the nuclear envelope (NE) consists of two continuous membranes, with pores where the inner nuclear membrane (INM) meets the outer nuclear membrane (ONM) (7). V-type ATPases in the plasma membrane and intracellular membranes alter pH (ΔpH) and generate a transmembrane electrical potential (ΔΨ) across plasma membranes and intracellular compartments (6).
In the accompanying article by Santos et al. (8) published in this issue of the American Journal of Physiology-Cell Physiology, the authors tested the hypothesis that the V-type ATPase was present and functional in the NE. The authors established that the nuclear pH is acidic, pH gradients across the nuclear membrane were bafilomycin and concanamycin sensitive and that the V-type ATPase was present in the NE by immunolocalization, and in both the ONM and INM by Western blots and ATPase assays.
The flow of ions across the nuclear membranes is restricted (3). Prior studies to determine whether there was an electrochemical gradient of protons across the nuclear membrane were contradictory and no previous studies examined whether V-type ATPases might be involved. The authors used the ratiometric dye SNARF-1 to determine nuclear-cytoplasmic pH gradients. They examined RWPE-1 cells, a prostate epithelial cell line, LNCaP cells, a prostate cancer cell line, and highly tumorigenic and invasive CL-2 cells derived from LNCaP cells. They found that the steady-state pH of the nucleus was more acidic than the cytosol in RWPE-1 cells and LNCaP cells, but there was no difference in the steady-state pH between the nucleus and cytosol in CL-2 cells. The authors attribute the differences in their findings from those of others who also used ratiometric approaches to the failure of others to carry out in situ calibration for each cell type and each cell. In the present study, the authors used individual in situ calibration procedures for nucleus and cytosol, respectively, in contrast to other studies, which used either a single calibration curve obtained in vitro or in situ or the average of in situ calibration curves for nucleus and cytosol. The authors could have made a stronger case for their attribution of their differences from the studies of others by documenting how the different approach would change the measurements and by documenting that an average calibration could recapitulate the contradictory finding of others using SNARF-1.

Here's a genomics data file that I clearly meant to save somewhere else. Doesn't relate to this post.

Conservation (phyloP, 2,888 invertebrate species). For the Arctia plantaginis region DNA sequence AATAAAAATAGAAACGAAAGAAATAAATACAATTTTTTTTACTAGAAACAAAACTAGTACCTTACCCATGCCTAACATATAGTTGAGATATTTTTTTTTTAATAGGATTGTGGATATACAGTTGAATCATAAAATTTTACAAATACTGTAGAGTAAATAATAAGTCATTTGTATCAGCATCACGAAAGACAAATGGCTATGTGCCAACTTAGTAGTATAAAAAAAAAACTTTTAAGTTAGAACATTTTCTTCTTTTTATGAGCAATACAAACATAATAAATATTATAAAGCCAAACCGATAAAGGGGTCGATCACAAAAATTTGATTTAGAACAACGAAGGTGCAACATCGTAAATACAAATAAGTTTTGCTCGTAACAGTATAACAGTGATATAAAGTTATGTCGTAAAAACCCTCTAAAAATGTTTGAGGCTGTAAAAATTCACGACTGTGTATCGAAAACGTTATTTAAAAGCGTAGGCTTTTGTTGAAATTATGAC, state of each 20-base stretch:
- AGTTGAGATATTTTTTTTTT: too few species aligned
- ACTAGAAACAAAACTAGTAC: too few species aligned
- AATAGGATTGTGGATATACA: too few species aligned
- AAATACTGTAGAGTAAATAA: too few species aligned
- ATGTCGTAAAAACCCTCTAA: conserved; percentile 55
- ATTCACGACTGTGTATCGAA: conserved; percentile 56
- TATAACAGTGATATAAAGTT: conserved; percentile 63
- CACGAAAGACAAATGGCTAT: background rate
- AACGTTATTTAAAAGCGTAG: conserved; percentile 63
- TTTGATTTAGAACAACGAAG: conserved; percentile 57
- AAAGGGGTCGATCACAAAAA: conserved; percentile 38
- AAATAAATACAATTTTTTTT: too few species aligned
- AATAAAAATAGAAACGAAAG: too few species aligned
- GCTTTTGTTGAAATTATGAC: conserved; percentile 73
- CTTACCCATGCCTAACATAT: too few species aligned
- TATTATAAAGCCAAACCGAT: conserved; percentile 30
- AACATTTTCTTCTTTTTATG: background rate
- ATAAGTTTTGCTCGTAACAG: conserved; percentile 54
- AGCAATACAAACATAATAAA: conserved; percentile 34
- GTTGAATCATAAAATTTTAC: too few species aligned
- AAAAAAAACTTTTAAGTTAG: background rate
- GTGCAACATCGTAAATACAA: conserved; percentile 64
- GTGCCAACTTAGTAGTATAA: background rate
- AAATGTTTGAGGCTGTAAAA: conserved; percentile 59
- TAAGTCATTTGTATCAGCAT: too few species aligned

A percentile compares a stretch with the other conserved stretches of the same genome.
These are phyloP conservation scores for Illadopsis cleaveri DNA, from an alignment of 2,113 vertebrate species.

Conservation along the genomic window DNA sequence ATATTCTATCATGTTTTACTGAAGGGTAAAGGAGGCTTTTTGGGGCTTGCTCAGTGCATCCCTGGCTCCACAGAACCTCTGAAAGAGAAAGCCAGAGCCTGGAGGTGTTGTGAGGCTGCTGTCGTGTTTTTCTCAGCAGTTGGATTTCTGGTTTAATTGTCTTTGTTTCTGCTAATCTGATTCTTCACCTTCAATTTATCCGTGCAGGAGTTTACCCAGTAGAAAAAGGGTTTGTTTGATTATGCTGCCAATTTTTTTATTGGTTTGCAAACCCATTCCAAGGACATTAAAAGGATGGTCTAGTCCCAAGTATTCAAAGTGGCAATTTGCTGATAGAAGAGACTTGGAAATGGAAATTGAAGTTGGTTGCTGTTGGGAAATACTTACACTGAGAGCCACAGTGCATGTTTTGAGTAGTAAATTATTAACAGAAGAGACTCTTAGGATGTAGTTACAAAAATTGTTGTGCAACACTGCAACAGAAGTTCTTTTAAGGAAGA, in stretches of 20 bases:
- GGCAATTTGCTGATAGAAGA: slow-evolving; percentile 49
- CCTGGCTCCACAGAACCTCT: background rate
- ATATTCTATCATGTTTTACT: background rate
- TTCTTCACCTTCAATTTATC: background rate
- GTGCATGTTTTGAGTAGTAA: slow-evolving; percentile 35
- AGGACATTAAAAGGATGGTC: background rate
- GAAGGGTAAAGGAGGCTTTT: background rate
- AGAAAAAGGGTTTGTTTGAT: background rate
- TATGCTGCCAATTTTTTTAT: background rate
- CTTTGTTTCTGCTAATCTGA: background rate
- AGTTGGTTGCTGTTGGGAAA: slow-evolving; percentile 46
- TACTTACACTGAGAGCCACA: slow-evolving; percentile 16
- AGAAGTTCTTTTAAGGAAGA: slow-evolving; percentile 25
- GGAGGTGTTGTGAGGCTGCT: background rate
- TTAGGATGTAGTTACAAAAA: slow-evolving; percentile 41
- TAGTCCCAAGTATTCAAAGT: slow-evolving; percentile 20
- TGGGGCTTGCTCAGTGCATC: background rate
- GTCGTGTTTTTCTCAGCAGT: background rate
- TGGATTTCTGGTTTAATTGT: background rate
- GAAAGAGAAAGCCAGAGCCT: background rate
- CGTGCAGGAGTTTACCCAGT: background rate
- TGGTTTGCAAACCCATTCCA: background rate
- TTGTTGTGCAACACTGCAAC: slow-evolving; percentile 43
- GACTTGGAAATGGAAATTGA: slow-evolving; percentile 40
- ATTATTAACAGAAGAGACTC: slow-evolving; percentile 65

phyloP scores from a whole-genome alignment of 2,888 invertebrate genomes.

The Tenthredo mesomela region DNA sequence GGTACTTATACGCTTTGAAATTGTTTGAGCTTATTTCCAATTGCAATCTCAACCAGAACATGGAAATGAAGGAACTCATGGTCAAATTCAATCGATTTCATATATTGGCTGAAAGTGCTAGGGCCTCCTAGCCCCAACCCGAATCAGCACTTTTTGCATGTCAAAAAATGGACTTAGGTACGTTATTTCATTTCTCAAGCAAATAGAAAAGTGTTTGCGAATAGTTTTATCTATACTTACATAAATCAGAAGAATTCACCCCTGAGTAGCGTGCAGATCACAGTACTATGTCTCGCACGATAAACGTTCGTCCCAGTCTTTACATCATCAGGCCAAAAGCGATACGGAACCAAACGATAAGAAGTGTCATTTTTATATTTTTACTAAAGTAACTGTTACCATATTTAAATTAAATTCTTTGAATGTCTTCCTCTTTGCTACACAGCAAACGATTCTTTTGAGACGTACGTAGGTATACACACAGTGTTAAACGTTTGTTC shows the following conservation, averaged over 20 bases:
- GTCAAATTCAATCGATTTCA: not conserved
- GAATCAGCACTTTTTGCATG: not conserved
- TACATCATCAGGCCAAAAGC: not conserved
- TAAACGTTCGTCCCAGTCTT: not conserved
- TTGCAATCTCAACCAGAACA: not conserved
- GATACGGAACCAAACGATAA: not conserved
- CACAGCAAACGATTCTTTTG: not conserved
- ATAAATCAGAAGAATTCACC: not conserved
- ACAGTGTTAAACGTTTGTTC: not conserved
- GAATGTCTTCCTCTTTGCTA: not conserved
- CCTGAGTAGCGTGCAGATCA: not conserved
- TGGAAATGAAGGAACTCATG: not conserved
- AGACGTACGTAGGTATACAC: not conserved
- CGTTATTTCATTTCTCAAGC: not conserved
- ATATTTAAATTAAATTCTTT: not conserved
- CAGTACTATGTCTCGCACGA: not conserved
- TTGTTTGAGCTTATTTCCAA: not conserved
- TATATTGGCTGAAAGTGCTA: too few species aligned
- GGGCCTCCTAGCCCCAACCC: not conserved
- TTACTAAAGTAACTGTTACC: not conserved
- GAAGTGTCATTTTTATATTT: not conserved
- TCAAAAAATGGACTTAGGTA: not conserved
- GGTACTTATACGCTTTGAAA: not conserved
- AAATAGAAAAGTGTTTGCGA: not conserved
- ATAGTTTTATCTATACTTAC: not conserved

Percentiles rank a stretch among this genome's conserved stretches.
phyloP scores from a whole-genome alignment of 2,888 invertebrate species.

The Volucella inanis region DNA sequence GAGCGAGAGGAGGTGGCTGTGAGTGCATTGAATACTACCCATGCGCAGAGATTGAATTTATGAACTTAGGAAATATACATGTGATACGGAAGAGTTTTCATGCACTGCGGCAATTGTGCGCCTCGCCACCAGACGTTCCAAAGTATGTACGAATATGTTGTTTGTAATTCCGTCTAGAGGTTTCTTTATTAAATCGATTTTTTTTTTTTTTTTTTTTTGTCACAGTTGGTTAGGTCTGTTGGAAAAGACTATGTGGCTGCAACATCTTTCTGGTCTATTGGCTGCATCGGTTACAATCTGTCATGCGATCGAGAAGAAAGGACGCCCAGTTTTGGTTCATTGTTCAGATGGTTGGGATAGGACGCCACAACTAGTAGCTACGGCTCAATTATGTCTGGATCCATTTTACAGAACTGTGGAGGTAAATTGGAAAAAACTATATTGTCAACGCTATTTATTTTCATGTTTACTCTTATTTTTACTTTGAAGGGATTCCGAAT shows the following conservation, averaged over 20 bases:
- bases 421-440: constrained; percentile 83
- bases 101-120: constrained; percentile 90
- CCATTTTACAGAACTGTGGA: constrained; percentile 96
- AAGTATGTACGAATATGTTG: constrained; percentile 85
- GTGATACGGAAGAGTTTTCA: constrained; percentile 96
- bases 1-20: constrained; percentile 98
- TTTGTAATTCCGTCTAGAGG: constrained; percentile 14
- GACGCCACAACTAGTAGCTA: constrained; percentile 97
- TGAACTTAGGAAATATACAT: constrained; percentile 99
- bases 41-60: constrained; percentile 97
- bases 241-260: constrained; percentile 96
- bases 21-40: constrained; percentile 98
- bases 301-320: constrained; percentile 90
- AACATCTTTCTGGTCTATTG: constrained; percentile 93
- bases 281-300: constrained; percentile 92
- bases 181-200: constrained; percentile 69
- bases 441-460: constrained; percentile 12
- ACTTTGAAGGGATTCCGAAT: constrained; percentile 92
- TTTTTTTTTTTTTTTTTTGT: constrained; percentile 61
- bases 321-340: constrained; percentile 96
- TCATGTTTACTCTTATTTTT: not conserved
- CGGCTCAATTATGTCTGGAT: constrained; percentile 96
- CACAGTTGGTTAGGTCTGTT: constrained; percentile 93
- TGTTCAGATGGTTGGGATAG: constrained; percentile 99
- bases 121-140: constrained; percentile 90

They found that absolute pH values varied in the various compartments among cells, so all values were also reported as ΔpH. No differences were seen in the outward gradients between RWPE-1, LNCaP, and CL-2 cells in aggregate. However, there were larger inward H+ gradients in CL-2 cells than RWPE-1 or LNCaP cells, in aggregate. When ΔpH was given as a percentage for each cell type, the majority of each cell type showed no ΔpH, but a larger percentage of CL-2 cells than RWPE-1 cells had inward H+ gradients. The differences in ΔpH among the cell types and between individual cells suggest that there are unknown mechanisms for regulation of the pH of the nucleus. The heterogeneity of nuclear pH among cells in the same cultures suggests that ΔpH (and ΔΨ) regulation of the nucleus is subject to molecular and biochemical signaling.